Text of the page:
China’s debt crisis is most likely to begin if and when Evergrande defaults and collapses, which has historically been less likely to occur due to it being a State-backed private company. However with Chinese regulation in real estate, it’s more likely to occur in the coming months.
In the summer of 2021, financial regulators in Beijing told China Evergrande Group to resolve its debt problems and refrain from spreading “untrue” information, issuing a rare public rebuke of the developer as it struggles to stave off a liquidity crisis.
The problem is Evergrande is one of the key companies in China’s only way for the working class to invest properly that is in real estate. But with a vacancy rate that’s too high, less people migrating to the cities, and those who are now often too old to make it there, the China real estate bubble shows signs of popping. If I had to guess, I’d say this occurs in late 2021 or some time in 2022.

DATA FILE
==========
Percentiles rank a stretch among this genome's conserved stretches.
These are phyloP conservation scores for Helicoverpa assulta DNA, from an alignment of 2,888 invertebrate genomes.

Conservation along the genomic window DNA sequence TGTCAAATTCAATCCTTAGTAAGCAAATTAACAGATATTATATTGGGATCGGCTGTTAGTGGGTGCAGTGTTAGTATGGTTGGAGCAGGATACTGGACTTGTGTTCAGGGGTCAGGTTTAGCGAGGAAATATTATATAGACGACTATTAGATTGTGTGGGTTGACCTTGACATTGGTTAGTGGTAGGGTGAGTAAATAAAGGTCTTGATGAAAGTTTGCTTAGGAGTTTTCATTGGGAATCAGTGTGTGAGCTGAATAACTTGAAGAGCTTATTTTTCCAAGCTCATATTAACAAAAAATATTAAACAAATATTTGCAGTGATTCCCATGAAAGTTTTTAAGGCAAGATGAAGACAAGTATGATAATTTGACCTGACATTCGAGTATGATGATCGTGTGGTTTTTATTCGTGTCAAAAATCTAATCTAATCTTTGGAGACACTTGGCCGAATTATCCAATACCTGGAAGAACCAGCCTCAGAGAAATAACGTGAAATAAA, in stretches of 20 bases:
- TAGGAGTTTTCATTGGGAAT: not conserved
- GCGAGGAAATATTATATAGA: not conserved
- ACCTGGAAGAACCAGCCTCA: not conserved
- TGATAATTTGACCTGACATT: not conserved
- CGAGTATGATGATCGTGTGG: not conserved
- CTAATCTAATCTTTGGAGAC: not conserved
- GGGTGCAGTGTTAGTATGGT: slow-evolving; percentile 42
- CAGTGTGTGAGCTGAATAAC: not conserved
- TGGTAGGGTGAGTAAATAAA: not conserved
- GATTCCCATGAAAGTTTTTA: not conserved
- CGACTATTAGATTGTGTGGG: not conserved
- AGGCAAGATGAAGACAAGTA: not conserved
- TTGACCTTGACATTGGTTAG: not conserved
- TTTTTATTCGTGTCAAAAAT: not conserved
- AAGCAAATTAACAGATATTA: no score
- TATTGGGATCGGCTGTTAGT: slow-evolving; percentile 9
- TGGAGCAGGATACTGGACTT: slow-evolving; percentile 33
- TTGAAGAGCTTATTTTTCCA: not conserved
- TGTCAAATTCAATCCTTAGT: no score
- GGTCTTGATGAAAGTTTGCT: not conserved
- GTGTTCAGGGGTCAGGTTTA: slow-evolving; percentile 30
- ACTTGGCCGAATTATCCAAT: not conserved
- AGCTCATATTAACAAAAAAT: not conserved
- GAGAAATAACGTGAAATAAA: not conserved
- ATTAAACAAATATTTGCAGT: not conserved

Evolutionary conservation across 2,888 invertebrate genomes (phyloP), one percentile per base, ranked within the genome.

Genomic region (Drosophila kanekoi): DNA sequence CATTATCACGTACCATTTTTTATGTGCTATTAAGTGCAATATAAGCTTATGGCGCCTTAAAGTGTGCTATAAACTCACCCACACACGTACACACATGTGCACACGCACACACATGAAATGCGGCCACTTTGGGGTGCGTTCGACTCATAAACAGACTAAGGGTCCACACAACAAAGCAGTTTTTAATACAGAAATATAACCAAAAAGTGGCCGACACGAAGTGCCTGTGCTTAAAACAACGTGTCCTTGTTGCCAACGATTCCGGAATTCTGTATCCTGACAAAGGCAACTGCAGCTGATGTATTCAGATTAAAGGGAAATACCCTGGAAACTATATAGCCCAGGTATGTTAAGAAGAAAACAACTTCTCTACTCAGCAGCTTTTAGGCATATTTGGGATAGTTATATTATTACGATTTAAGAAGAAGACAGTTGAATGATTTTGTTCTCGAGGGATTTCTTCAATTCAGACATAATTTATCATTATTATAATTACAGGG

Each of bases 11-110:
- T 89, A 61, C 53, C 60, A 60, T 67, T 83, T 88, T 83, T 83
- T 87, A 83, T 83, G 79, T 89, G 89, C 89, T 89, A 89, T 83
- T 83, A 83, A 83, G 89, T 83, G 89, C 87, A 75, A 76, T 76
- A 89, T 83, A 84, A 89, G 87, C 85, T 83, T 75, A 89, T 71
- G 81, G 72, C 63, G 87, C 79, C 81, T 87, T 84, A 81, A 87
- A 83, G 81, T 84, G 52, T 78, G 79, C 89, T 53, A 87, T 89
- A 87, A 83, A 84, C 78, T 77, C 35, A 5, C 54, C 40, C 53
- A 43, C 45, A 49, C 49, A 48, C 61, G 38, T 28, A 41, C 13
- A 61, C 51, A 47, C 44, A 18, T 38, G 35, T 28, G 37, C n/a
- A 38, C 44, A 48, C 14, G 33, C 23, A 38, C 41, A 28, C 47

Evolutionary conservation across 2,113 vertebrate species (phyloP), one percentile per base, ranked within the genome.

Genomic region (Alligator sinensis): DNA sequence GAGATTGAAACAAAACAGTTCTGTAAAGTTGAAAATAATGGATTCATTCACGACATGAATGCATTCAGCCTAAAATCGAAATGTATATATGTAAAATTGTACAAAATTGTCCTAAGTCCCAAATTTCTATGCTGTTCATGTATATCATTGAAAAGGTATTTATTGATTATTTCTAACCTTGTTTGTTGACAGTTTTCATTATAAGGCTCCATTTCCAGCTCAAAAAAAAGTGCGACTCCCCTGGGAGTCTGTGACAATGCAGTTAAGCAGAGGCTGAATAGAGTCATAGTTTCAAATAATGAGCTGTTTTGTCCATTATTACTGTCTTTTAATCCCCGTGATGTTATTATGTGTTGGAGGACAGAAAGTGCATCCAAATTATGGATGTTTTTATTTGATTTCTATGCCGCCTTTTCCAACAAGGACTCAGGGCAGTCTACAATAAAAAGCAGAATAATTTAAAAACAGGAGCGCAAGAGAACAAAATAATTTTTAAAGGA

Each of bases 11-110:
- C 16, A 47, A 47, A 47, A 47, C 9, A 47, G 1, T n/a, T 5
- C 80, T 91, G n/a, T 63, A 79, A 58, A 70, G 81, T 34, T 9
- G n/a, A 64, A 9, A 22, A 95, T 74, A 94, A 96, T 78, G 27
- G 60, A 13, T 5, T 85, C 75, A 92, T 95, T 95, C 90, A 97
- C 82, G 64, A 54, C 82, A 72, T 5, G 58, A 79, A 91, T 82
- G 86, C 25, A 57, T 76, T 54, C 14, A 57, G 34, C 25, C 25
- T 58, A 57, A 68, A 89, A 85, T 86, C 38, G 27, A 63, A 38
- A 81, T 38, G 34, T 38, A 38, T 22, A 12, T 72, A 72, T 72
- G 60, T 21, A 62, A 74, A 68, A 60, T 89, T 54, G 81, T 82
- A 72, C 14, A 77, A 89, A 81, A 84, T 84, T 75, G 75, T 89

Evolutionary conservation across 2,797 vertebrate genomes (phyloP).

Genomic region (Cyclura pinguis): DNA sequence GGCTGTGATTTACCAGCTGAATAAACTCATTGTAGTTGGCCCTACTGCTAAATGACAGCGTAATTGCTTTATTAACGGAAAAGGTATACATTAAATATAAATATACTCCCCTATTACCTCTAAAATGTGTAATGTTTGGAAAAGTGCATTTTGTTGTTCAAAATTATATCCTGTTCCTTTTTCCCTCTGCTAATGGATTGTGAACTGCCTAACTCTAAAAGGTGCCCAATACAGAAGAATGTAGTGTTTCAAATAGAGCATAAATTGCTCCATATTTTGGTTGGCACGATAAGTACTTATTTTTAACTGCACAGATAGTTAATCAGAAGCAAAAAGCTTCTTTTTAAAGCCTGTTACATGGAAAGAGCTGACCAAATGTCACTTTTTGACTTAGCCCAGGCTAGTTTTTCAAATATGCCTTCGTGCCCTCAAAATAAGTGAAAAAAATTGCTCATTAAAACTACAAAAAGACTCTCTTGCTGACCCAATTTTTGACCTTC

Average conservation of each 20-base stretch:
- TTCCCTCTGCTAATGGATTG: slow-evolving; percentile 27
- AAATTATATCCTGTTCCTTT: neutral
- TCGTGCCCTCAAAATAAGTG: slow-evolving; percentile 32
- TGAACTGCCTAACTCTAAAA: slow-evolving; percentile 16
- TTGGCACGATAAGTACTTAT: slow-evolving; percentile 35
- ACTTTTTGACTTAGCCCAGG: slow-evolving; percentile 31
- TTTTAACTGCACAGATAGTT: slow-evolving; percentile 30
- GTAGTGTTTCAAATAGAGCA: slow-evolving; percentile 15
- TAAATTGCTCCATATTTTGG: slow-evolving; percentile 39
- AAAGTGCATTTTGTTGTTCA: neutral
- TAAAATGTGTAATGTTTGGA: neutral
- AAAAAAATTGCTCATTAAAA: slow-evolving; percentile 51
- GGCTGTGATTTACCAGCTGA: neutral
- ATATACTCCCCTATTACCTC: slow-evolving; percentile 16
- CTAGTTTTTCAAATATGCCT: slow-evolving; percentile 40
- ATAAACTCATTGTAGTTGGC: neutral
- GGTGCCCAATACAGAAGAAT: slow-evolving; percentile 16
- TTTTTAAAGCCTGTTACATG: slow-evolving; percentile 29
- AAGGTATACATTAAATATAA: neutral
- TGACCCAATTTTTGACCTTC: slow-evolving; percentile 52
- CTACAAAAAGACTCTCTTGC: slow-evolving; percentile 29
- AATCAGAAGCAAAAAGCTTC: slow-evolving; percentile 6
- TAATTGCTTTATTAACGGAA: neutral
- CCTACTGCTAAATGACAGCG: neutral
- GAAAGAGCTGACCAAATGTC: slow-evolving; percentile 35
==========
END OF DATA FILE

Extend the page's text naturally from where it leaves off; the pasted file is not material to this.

Evergrande shares have tumbled more than 60% over the last 12 months as Chinese authorities have attempted to cool the country’s hot property market with new restrictions, particularly lending to real estate businesses. They are actually down 77% from last year as of today, August 23, 2021.
While China has managed to regulate its housing market to avoid a crash of the bubble, nothing goes up forever. China’s pressure to show unending growth or “common prosperity” for the only mechanism that its consumer spending trusts — i.e. the only investment that works in China — will eventually cause the housing bubble to crash and it will be spectacular for the Global GDP, due to the Chinese consumer having so much weight.